"We all have them once in a while, and generally they're considered benign," Marcus said. "But we and others have shown that more PVCs are an independent risk factor for heart failure over time. Not everyone with more PVCs has heart failure, but it is a factor."

Coffee also had dramatic effects on two other major factors in your health -- physical activity and sleep.

On days they were randomly assigned to drink coffee, participants on average took about 1,000 more steps than they normally would, Marcus said.

"For every additional cup of coffee drink consumed, there was an additional 500 steps," he said.

On the other hand, coffee tended to rob people of sleep.

"On days randomly assigned to coffee, people slept on average about a half-hour less that evening," Marcus said. "For every additional cup of coffee, there was about 18 minutes less sleep."

But folks who were genetically inclined to metabolize coffee more quickly did not exhibit any significant relationship between their coffee consumption and sleep deprivation.

While Al-Khatib said the study was well done, she sees a need for follow-up research involving more patients over a longer time to see if coffee's immediate effects eventually lead to increased risk for heart disease, stroke and other health problems.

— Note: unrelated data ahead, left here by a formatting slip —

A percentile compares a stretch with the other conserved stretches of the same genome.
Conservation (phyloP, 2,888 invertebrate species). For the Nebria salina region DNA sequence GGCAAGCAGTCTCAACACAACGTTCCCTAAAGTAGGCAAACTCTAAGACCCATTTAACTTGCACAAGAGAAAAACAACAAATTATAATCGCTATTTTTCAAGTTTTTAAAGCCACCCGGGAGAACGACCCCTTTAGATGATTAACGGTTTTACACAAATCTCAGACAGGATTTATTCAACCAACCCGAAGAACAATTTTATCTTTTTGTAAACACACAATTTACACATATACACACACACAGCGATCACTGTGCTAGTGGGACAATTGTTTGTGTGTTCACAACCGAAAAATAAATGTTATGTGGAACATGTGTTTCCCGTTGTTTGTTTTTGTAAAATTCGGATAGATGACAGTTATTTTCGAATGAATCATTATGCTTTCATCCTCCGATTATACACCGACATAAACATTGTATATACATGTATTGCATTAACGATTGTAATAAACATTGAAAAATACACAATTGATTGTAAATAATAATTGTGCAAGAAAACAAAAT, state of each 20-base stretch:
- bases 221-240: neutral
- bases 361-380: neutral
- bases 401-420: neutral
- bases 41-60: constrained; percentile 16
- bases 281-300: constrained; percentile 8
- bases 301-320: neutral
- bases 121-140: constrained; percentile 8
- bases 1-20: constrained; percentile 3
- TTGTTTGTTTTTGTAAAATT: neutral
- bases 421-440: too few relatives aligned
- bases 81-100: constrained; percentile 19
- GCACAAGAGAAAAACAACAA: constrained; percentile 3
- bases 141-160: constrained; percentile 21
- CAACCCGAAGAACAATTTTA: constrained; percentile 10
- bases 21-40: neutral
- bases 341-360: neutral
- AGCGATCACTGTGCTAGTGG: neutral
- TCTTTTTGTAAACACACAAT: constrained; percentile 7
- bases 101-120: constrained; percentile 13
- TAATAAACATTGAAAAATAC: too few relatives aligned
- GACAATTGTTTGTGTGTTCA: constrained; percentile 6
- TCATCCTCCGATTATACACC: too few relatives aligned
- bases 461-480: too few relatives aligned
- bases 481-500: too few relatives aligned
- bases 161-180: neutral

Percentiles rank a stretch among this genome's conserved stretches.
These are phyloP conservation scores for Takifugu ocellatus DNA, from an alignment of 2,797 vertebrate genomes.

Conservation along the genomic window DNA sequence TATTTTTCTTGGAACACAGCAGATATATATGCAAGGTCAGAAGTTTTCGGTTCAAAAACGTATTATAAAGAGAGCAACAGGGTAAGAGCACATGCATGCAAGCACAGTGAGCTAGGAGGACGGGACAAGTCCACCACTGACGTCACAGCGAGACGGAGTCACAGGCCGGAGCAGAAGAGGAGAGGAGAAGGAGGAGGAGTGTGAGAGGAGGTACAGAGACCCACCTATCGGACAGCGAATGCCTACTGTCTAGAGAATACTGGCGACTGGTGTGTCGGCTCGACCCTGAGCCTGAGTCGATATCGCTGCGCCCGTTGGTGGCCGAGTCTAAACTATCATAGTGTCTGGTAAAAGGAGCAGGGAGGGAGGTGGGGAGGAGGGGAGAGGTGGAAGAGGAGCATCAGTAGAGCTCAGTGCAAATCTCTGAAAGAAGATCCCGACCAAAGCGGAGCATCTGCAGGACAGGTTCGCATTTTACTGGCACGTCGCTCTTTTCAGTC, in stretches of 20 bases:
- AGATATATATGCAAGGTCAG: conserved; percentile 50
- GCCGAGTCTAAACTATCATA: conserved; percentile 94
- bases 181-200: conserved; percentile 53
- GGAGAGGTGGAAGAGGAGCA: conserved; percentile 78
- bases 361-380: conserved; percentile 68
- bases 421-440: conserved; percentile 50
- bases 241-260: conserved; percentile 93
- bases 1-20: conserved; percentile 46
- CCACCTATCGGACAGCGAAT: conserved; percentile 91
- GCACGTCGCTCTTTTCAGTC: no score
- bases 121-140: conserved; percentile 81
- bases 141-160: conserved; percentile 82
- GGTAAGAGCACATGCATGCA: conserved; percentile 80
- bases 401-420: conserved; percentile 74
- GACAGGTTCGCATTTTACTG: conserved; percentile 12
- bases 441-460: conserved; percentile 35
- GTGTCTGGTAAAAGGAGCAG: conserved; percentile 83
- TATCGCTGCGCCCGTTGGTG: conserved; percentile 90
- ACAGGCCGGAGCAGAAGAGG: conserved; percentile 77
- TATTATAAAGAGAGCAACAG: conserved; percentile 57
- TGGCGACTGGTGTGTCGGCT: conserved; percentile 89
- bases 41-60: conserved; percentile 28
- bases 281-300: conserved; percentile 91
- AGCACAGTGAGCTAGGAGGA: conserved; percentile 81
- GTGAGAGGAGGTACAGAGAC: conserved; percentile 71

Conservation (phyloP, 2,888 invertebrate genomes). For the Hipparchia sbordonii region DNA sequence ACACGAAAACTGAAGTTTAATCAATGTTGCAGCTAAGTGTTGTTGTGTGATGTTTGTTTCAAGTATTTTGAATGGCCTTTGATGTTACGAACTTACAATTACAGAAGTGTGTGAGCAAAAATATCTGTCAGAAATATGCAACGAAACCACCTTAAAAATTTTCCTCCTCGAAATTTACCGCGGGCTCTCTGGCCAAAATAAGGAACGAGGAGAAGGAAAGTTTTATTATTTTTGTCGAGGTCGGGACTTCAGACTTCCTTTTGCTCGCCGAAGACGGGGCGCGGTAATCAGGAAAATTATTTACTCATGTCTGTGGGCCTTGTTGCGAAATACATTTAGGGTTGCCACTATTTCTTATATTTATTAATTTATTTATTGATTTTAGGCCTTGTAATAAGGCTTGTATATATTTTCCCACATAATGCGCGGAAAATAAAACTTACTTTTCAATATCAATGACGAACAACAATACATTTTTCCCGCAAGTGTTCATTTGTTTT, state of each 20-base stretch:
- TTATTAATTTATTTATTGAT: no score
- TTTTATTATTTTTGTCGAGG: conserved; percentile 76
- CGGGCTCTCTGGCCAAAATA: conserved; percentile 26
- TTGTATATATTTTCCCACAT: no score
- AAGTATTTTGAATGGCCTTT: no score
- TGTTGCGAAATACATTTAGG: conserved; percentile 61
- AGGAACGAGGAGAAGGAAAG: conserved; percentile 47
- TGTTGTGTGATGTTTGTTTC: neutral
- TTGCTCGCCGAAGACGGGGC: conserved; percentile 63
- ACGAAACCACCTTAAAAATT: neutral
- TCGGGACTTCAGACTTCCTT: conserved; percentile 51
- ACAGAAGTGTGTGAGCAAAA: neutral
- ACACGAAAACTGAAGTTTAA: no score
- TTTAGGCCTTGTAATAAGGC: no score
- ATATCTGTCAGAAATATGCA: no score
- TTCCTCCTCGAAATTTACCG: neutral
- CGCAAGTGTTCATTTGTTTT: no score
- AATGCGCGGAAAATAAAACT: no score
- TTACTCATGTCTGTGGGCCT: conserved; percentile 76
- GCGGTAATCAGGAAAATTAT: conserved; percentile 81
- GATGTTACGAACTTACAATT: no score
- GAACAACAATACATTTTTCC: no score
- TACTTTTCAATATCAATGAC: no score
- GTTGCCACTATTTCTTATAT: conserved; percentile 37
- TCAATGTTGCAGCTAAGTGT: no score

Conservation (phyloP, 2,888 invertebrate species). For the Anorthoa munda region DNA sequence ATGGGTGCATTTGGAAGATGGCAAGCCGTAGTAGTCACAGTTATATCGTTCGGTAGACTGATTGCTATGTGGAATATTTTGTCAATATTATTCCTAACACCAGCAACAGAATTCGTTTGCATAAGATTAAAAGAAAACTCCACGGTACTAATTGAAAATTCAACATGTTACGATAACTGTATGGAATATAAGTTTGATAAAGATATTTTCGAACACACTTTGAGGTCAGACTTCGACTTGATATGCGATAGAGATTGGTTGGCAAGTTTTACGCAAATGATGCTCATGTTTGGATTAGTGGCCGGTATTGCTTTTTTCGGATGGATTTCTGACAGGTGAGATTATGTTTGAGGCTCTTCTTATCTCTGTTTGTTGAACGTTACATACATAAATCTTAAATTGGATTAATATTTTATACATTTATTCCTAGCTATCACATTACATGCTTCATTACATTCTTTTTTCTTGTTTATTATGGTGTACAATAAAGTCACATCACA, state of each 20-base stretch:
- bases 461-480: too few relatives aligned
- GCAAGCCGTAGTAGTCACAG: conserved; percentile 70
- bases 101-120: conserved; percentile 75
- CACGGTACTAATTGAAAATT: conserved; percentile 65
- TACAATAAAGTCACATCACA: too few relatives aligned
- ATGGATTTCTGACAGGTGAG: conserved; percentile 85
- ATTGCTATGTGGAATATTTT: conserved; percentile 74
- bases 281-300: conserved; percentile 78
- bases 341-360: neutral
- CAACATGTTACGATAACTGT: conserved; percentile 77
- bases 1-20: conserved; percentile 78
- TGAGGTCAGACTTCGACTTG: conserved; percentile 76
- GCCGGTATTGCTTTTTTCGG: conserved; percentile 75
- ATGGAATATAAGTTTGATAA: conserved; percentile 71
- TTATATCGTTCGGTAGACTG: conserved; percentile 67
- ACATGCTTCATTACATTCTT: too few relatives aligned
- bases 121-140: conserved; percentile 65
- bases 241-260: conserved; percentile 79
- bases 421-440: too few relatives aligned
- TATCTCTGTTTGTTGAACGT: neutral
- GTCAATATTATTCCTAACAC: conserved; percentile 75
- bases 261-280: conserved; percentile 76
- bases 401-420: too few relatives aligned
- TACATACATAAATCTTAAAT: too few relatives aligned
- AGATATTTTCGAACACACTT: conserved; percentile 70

Participants in this study were relatively young and healthy, with an average age of 38 and an average BMI on the high end of healthy -- "not typical of the patient population we see in clinical practice," who are older and have one or more health problems, said Al-Khatib.

So if you're concerned about the effects of coffee on your health, you should probably talk with your doctor, Marcus said. Depending on your personal health issues, it might make sense for you to either drink coffee or abstain from it.

"For those that are concerned about atrial fibrillation, these data suggest there's no reason to worry about coffee consumption. On the other hand, if there are concerns about PVCs, it may make sense to avoid or minimize coffee consumption," Marcus said.

"If there's a goal to increase or maintain physical activity, then coffee may be helpful," he added, "But for those who have difficulty sleeping then the sleep disruption caused by coffee may make it less worth it."

Despite her reservations, Al-Khatib plans to use this study when counseling patients.

"I wouldn't think of these results as, oh, OK, great, so what, let's wait for the next study," she said. "I will incorporate those findings in my discussions with patients, of course, after I've read the full paper and assuming there are no surprises."

Research presented at meetings is typically considered preliminary until published in a peer-reviewed journal.

More information

The American Heart Association has more about caffeine and heart disease.

SOURCES: Gregory Marcus, MD, MAS, associate chief of cardiology for research, University of California, San Francisco; Sana Al-Khatib, MD, MHS, professor, medicine, Duke University Medical Center, Durham, N.C., and electrophysiologist, Duke Electrophysiology Clinic; presentation, American Heart Association meeting, Boston, Nov. 14, 2021